Some weeks ago I posted about the LNERs adoption of Gill Sans and speculated about the influence of Cecil Dandridge, the man who had instituted a revolution in brand awareness in the the 1930s. If you missed those posts read them here and here and here.
Just the other day I chanced across this article written by CG Dandridge and published in the 1937 edition of the Penrose Annual.
It’s called ‘Evolution in Printing of Railway Propaganda’.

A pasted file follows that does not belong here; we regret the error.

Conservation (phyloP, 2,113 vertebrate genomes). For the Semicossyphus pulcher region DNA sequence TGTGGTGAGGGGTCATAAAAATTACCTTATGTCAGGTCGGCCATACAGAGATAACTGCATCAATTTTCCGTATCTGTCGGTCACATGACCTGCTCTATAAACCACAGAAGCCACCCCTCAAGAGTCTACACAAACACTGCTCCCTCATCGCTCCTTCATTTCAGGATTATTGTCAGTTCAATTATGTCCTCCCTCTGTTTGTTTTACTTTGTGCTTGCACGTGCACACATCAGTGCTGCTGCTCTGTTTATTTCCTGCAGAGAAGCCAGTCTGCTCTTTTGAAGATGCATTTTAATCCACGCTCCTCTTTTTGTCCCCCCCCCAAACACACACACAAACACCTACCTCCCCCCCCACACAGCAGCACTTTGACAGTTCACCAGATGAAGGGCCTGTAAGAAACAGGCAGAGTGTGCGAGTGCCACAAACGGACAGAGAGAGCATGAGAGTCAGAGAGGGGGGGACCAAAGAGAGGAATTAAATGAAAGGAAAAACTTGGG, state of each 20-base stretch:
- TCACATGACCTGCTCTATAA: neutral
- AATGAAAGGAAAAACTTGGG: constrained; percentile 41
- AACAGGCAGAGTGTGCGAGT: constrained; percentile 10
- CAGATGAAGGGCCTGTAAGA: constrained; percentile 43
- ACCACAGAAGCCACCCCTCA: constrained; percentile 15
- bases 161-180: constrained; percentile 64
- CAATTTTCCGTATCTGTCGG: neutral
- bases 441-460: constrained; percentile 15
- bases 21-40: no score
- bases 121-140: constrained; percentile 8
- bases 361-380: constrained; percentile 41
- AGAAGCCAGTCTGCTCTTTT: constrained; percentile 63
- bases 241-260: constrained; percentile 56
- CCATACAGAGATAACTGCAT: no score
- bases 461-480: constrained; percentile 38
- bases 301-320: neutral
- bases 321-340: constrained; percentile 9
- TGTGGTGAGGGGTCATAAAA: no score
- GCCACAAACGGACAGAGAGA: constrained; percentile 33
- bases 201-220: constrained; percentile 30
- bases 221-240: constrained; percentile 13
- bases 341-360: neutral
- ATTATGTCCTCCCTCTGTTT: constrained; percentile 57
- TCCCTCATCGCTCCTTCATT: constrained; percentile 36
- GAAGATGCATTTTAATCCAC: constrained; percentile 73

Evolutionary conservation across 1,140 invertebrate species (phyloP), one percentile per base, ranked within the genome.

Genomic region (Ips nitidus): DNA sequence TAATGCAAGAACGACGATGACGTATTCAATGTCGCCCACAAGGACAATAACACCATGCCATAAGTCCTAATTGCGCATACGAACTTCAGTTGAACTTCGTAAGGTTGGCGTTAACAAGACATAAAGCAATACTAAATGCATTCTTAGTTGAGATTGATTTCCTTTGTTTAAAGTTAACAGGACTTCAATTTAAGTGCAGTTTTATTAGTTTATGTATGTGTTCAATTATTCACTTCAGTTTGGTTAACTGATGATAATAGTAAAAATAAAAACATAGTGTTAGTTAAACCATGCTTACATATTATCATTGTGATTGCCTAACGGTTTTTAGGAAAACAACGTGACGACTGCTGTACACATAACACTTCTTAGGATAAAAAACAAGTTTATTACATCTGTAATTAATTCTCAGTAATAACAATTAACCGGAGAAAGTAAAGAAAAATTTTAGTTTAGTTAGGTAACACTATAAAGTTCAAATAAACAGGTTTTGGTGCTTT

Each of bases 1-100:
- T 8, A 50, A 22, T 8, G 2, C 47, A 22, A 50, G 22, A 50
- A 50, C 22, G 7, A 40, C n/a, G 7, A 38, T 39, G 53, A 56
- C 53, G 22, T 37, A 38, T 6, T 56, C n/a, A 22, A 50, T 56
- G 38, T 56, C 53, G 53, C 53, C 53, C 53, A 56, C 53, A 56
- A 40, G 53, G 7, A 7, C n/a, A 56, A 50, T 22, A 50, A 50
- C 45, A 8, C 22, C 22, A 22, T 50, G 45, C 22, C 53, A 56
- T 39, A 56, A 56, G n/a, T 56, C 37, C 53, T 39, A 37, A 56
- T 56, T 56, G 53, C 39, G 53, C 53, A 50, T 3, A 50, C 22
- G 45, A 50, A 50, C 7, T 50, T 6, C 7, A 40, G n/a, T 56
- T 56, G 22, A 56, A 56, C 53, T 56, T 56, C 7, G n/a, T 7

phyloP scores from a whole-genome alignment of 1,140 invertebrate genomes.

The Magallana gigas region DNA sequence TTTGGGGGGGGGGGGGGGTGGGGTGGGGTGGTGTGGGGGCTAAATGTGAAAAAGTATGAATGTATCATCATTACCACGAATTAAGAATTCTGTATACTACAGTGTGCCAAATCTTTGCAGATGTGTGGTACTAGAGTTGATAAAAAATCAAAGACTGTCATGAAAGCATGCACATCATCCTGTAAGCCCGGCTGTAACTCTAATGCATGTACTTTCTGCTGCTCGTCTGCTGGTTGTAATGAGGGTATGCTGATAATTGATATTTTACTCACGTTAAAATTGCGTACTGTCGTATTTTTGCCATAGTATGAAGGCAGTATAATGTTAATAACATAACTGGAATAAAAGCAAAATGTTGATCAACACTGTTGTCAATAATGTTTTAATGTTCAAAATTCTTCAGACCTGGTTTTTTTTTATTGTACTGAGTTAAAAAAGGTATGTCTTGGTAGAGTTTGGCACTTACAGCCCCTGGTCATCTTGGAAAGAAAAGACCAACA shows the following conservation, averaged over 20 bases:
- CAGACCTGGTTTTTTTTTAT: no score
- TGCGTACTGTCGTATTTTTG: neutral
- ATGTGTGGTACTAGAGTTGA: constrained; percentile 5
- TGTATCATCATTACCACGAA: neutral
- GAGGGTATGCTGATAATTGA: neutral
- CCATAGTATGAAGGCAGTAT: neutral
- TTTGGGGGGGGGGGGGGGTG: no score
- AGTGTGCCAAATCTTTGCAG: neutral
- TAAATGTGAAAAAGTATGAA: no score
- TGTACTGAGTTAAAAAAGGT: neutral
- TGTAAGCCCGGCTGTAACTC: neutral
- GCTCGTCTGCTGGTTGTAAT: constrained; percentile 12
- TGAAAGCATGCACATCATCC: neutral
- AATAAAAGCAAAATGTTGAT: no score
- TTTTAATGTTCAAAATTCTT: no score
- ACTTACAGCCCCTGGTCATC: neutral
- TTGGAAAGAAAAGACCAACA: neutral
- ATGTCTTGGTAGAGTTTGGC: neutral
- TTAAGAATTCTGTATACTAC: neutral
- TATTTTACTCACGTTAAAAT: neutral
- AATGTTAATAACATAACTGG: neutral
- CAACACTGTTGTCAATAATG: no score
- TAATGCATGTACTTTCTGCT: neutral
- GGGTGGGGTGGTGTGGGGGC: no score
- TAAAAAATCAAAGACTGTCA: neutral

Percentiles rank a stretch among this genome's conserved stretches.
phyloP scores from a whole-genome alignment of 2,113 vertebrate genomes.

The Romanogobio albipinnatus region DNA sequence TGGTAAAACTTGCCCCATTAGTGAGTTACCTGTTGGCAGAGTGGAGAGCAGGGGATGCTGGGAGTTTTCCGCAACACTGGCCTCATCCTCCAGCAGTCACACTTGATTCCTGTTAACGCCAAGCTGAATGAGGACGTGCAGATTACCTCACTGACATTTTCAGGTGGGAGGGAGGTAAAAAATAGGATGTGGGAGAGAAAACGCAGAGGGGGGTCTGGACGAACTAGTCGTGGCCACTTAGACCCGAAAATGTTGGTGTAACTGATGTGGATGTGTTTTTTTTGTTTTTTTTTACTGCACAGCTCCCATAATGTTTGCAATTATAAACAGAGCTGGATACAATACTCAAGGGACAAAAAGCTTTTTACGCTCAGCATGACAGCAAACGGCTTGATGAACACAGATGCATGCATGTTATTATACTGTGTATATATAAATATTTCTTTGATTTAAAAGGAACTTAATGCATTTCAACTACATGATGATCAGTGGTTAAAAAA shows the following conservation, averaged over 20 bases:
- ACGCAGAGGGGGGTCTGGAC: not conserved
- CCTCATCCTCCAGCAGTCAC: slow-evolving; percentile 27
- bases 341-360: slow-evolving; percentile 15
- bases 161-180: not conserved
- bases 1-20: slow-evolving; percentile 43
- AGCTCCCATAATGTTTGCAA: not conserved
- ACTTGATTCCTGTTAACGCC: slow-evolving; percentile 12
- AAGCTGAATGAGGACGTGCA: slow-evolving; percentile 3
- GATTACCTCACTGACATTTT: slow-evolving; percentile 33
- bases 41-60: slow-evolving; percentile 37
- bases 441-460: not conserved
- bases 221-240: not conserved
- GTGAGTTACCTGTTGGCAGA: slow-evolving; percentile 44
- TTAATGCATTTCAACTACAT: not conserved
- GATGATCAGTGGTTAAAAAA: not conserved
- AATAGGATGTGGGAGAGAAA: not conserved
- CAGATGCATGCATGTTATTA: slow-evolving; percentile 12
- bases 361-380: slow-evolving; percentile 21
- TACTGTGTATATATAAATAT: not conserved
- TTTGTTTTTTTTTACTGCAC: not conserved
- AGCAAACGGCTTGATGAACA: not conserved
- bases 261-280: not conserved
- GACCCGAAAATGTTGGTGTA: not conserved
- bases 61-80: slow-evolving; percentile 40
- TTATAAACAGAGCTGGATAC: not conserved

He described how he standardised the printing of timetables, posters, leaflets and handbills, using just the one typeface, Gill Sans – “The task was particularly difficult,” he writes, “because nearly one hundred printers undertake work for the LNER in London and the provinces, each with his own ideas of type setting and type equipment.”
He concludes: “Its (Gill Sans) universal use…constitutes what may be regarded as the largest type reformation in our time.”